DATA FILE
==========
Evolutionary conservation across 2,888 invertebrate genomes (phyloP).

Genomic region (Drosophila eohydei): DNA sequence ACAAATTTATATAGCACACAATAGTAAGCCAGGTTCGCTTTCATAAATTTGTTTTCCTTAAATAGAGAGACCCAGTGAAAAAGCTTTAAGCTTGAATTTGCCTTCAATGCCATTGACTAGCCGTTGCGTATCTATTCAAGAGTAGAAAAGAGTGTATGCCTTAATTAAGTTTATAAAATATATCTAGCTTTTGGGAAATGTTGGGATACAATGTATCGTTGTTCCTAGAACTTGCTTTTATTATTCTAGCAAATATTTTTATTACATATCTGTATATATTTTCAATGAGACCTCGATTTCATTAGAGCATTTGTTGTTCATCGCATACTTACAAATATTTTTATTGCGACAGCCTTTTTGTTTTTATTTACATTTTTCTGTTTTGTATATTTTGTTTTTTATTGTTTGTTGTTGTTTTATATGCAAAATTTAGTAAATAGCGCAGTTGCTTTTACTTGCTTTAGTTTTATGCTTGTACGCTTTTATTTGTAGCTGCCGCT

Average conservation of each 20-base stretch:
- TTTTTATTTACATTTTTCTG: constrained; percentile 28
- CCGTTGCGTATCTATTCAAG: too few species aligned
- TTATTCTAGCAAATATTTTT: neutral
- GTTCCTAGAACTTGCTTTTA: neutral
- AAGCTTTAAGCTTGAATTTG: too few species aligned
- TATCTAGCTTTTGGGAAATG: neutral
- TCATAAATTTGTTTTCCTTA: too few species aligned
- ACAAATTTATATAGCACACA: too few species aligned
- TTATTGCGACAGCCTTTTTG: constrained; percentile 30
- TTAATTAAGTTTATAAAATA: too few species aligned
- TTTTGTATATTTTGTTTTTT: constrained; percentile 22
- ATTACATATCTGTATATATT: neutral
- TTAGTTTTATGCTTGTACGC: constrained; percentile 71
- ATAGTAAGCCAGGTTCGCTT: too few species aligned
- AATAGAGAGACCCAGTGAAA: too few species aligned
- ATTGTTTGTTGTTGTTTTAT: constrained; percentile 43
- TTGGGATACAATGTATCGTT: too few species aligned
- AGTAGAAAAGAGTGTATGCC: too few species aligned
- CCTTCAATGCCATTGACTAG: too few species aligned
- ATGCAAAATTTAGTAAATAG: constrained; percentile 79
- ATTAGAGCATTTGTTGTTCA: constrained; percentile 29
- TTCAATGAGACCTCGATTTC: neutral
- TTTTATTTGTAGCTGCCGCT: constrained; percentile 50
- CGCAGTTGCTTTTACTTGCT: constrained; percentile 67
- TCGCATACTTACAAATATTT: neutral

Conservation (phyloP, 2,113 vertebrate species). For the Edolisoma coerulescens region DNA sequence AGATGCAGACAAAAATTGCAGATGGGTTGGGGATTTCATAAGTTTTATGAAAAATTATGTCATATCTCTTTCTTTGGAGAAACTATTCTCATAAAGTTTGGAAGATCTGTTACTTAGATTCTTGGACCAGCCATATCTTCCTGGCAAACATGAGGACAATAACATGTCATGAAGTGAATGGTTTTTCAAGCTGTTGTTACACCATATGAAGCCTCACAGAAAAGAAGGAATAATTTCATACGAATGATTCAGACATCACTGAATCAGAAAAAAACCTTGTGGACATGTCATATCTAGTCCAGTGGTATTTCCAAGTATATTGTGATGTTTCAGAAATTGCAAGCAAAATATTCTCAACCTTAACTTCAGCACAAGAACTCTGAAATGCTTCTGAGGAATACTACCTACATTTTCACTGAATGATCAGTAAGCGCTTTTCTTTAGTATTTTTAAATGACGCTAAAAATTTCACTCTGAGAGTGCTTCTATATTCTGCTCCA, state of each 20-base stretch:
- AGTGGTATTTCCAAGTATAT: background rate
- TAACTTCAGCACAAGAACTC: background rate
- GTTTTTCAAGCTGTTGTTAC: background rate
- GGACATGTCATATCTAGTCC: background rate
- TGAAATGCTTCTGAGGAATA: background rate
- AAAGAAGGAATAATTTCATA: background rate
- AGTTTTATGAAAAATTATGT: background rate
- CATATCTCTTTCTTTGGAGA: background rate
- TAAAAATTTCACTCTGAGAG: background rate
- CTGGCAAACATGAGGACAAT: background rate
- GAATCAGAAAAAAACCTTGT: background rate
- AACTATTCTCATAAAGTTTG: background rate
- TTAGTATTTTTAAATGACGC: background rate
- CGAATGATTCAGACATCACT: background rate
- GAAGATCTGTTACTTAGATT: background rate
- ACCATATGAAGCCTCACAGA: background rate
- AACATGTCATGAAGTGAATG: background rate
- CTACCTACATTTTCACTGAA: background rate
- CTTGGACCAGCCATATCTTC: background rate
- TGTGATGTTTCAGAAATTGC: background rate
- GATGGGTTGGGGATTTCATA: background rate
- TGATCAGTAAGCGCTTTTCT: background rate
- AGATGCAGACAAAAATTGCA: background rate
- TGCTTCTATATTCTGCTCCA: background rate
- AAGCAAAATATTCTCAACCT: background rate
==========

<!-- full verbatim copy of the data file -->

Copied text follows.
Evolutionary conservation across 2,888 invertebrate genomes (phyloP).

Genomic region (Drosophila eohydei): DNA sequence ACAAATTTATATAGCACACAATAGTAAGCCAGGTTCGCTTTCATAAATTTGTTTTCCTTAAATAGAGAGACCCAGTGAAAAAGCTTTAAGCTTGAATTTGCCTTCAATGCCATTGACTAGCCGTTGCGTATCTATTCAAGAGTAGAAAAGAGTGTATGCCTTAATTAAGTTTATAAAATATATCTAGCTTTTGGGAAATGTTGGGATACAATGTATCGTTGTTCCTAGAACTTGCTTTTATTATTCTAGCAAATATTTTTATTACATATCTGTATATATTTTCAATGAGACCTCGATTTCATTAGAGCATTTGTTGTTCATCGCATACTTACAAATATTTTTATTGCGACAGCCTTTTTGTTTTTATTTACATTTTTCTGTTTTGTATATTTTGTTTTTTATTGTTTGTTGTTGTTTTATATGCAAAATTTAGTAAATAGCGCAGTTGCTTTTACTTGCTTTAGTTTTATGCTTGTACGCTTTTATTTGTAGCTGCCGCT

Average conservation of each 20-base stretch:
- TTTTTATTTACATTTTTCTG: constrained; percentile 28
- CCGTTGCGTATCTATTCAAG: too few species aligned
- TTATTCTAGCAAATATTTTT: neutral
- GTTCCTAGAACTTGCTTTTA: neutral
- AAGCTTTAAGCTTGAATTTG: too few species aligned
- TATCTAGCTTTTGGGAAATG: neutral
- TCATAAATTTGTTTTCCTTA: too few species aligned
- ACAAATTTATATAGCACACA: too few species aligned
- TTATTGCGACAGCCTTTTTG: constrained; percentile 30
- TTAATTAAGTTTATAAAATA: too few species aligned
- TTTTGTATATTTTGTTTTTT: constrained; percentile 22
- ATTACATATCTGTATATATT: neutral
- TTAGTTTTATGCTTGTACGC: constrained; percentile 71
- ATAGTAAGCCAGGTTCGCTT: too few species aligned
- AATAGAGAGACCCAGTGAAA: too few species aligned
- ATTGTTTGTTGTTGTTTTAT: constrained; percentile 43
- TTGGGATACAATGTATCGTT: too few species aligned
- AGTAGAAAAGAGTGTATGCC: too few species aligned
- CCTTCAATGCCATTGACTAG: too few species aligned
- ATGCAAAATTTAGTAAATAG: constrained; percentile 79
- ATTAGAGCATTTGTTGTTCA: constrained; percentile 29
- TTCAATGAGACCTCGATTTC: neutral
- TTTTATTTGTAGCTGCCGCT: constrained; percentile 50
- CGCAGTTGCTTTTACTTGCT: constrained; percentile 67
- TCGCATACTTACAAATATTT: neutral

Conservation (phyloP, 2,113 vertebrate species). For the Edolisoma coerulescens region DNA sequence AGATGCAGACAAAAATTGCAGATGGGTTGGGGATTTCATAAGTTTTATGAAAAATTATGTCATATCTCTTTCTTTGGAGAAACTATTCTCATAAAGTTTGGAAGATCTGTTACTTAGATTCTTGGACCAGCCATATCTTCCTGGCAAACATGAGGACAATAACATGTCATGAAGTGAATGGTTTTTCAAGCTGTTGTTACACCATATGAAGCCTCACAGAAAAGAAGGAATAATTTCATACGAATGATTCAGACATCACTGAATCAGAAAAAAACCTTGTGGACATGTCATATCTAGTCCAGTGGTATTTCCAAGTATATTGTGATGTTTCAGAAATTGCAAGCAAAATATTCTCAACCTTAACTTCAGCACAAGAACTCTGAAATGCTTCTGAGGAATACTACCTACATTTTCACTGAATGATCAGTAAGCGCTTTTCTTTAGTATTTTTAAATGACGCTAAAAATTTCACTCTGAGAGTGCTTCTATATTCTGCTCCA, state of each 20-base stretch:
- AGTGGTATTTCCAAGTATAT: background rate
- TAACTTCAGCACAAGAACTC: background rate
- GTTTTTCAAGCTGTTGTTAC: background rate
- GGACATGTCATATCTAGTCC: background rate
- TGAAATGCTTCTGAGGAATA: background rate
- AAAGAAGGAATAATTTCATA: background rate
- AGTTTTATGAAAAATTATGT: background rate
- CATATCTCTTTCTTTGGAGA: background rate
- TAAAAATTTCACTCTGAGAG: background rate
- CTGGCAAACATGAGGACAAT: background rate
- GAATCAGAAAAAAACCTTGT: background rate
- AACTATTCTCATAAAGTTTG: background rate
- TTAGTATTTTTAAATGACGC: background rate
- CGAATGATTCAGACATCACT: background rate
- GAAGATCTGTTACTTAGATT: background rate
- ACCATATGAAGCCTCACAGA: background rate
- AACATGTCATGAAGTGAATG: background rate
- CTACCTACATTTTCACTGAA: background rate
- CTTGGACCAGCCATATCTTC: background rate
- TGTGATGTTTCAGAAATTGC: background rate
- GATGGGTTGGGGATTTCATA: background rate
- TGATCAGTAAGCGCTTTTCT: background rate
- AGATGCAGACAAAAATTGCA: background rate
- TGCTTCTATATTCTGCTCCA: background rate
- AAGCAAAATATTCTCAACCT: background rate